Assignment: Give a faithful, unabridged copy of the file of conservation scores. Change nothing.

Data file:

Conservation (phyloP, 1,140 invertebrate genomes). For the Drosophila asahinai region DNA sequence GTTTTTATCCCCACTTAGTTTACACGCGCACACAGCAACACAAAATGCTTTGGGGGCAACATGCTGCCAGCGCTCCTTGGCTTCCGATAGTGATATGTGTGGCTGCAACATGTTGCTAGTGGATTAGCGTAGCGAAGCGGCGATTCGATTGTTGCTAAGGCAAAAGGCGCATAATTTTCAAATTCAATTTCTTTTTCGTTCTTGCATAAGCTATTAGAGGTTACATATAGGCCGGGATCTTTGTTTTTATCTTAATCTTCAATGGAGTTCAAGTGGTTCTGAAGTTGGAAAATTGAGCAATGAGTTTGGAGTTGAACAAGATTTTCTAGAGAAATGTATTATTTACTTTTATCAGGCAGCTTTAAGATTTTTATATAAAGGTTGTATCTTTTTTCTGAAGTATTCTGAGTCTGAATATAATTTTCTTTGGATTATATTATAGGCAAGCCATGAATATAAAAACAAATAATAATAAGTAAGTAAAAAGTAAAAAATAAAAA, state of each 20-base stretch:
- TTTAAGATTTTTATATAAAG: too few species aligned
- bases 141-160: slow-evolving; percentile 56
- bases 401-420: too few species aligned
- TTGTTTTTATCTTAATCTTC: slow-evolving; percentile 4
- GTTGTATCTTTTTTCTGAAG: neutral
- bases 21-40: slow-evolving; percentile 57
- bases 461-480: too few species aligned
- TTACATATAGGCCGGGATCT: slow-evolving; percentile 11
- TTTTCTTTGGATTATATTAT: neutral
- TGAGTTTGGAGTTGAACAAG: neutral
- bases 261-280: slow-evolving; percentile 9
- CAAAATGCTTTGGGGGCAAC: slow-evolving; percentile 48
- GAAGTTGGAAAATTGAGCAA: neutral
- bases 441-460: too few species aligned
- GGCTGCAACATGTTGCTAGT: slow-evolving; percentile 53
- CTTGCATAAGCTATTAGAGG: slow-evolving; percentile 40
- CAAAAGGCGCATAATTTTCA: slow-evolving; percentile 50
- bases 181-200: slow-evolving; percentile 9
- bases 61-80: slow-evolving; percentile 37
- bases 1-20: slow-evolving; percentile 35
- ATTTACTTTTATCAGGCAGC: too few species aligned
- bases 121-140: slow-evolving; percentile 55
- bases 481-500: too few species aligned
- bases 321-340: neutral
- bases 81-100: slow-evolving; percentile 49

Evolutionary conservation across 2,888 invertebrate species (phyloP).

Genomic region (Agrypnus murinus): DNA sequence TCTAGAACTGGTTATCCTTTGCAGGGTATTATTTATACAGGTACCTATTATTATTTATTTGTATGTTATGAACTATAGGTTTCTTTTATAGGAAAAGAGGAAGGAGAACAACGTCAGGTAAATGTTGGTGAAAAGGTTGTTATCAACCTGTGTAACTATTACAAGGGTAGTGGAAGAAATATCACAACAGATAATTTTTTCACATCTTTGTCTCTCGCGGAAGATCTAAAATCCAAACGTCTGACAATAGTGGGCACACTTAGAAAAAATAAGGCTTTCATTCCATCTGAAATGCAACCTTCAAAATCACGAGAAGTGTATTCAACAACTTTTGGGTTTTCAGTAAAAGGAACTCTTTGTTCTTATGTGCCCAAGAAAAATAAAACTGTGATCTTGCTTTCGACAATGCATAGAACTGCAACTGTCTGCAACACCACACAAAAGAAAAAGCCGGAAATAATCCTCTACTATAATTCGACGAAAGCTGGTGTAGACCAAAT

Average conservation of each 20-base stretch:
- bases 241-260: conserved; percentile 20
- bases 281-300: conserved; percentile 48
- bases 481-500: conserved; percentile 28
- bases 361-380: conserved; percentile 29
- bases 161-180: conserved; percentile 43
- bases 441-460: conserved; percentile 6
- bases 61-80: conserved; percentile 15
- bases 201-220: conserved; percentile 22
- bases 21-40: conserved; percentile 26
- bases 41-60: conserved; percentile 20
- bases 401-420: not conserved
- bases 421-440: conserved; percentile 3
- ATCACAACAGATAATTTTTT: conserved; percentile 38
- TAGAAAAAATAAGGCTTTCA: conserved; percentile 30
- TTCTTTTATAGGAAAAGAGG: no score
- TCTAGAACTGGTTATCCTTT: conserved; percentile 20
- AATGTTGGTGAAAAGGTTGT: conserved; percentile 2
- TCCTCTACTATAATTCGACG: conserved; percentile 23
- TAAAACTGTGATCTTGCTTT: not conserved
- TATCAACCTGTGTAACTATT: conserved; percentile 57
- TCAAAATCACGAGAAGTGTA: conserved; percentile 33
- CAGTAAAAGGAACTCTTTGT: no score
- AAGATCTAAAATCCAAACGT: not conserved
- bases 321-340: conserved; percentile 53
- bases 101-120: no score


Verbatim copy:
Conservation (phyloP, 1,140 invertebrate genomes). For the Drosophila asahinai region DNA sequence GTTTTTATCCCCACTTAGTTTACACGCGCACACAGCAACACAAAATGCTTTGGGGGCAACATGCTGCCAGCGCTCCTTGGCTTCCGATAGTGATATGTGTGGCTGCAACATGTTGCTAGTGGATTAGCGTAGCGAAGCGGCGATTCGATTGTTGCTAAGGCAAAAGGCGCATAATTTTCAAATTCAATTTCTTTTTCGTTCTTGCATAAGCTATTAGAGGTTACATATAGGCCGGGATCTTTGTTTTTATCTTAATCTTCAATGGAGTTCAAGTGGTTCTGAAGTTGGAAAATTGAGCAATGAGTTTGGAGTTGAACAAGATTTTCTAGAGAAATGTATTATTTACTTTTATCAGGCAGCTTTAAGATTTTTATATAAAGGTTGTATCTTTTTTCTGAAGTATTCTGAGTCTGAATATAATTTTCTTTGGATTATATTATAGGCAAGCCATGAATATAAAAACAAATAATAATAAGTAAGTAAAAAGTAAAAAATAAAAA, state of each 20-base stretch:
- TTTAAGATTTTTATATAAAG: too few species aligned
- bases 141-160: slow-evolving; percentile 56
- bases 401-420: too few species aligned
- TTGTTTTTATCTTAATCTTC: slow-evolving; percentile 4
- GTTGTATCTTTTTTCTGAAG: neutral
- bases 21-40: slow-evolving; percentile 57
- bases 461-480: too few species aligned
- TTACATATAGGCCGGGATCT: slow-evolving; percentile 11
- TTTTCTTTGGATTATATTAT: neutral
- TGAGTTTGGAGTTGAACAAG: neutral
- bases 261-280: slow-evolving; percentile 9
- CAAAATGCTTTGGGGGCAAC: slow-evolving; percentile 48
- GAAGTTGGAAAATTGAGCAA: neutral
- bases 441-460: too few species aligned
- GGCTGCAACATGTTGCTAGT: slow-evolving; percentile 53
- CTTGCATAAGCTATTAGAGG: slow-evolving; percentile 40
- CAAAAGGCGCATAATTTTCA: slow-evolving; percentile 50
- bases 181-200: slow-evolving; percentile 9
- bases 61-80: slow-evolving; percentile 37
- bases 1-20: slow-evolving; percentile 35
- ATTTACTTTTATCAGGCAGC: too few species aligned
- bases 121-140: slow-evolving; percentile 55
- bases 481-500: too few species aligned
- bases 321-340: neutral
- bases 81-100: slow-evolving; percentile 49

Evolutionary conservation across 2,888 invertebrate species (phyloP).

Genomic region (Agrypnus murinus): DNA sequence TCTAGAACTGGTTATCCTTTGCAGGGTATTATTTATACAGGTACCTATTATTATTTATTTGTATGTTATGAACTATAGGTTTCTTTTATAGGAAAAGAGGAAGGAGAACAACGTCAGGTAAATGTTGGTGAAAAGGTTGTTATCAACCTGTGTAACTATTACAAGGGTAGTGGAAGAAATATCACAACAGATAATTTTTTCACATCTTTGTCTCTCGCGGAAGATCTAAAATCCAAACGTCTGACAATAGTGGGCACACTTAGAAAAAATAAGGCTTTCATTCCATCTGAAATGCAACCTTCAAAATCACGAGAAGTGTATTCAACAACTTTTGGGTTTTCAGTAAAAGGAACTCTTTGTTCTTATGTGCCCAAGAAAAATAAAACTGTGATCTTGCTTTCGACAATGCATAGAACTGCAACTGTCTGCAACACCACACAAAAGAAAAAGCCGGAAATAATCCTCTACTATAATTCGACGAAAGCTGGTGTAGACCAAAT

Average conservation of each 20-base stretch:
- bases 241-260: conserved; percentile 20
- bases 281-300: conserved; percentile 48
- bases 481-500: conserved; percentile 28
- bases 361-380: conserved; percentile 29
- bases 161-180: conserved; percentile 43
- bases 441-460: conserved; percentile 6
- bases 61-80: conserved; percentile 15
- bases 201-220: conserved; percentile 22
- bases 21-40: conserved; percentile 26
- bases 41-60: conserved; percentile 20
- bases 401-420: not conserved
- bases 421-440: conserved; percentile 3
- ATCACAACAGATAATTTTTT: conserved; percentile 38
- TAGAAAAAATAAGGCTTTCA: conserved; percentile 30
- TTCTTTTATAGGAAAAGAGG: no score
- TCTAGAACTGGTTATCCTTT: conserved; percentile 20
- AATGTTGGTGAAAAGGTTGT: conserved; percentile 2
- TCCTCTACTATAATTCGACG: conserved; percentile 23
- TAAAACTGTGATCTTGCTTT: not conserved
- TATCAACCTGTGTAACTATT: conserved; percentile 57
- TCAAAATCACGAGAAGTGTA: conserved; percentile 33
- CAGTAAAAGGAACTCTTTGT: no score
- AAGATCTAAAATCCAAACGT: not conserved
- bases 321-340: conserved; percentile 53
- bases 101-120: no score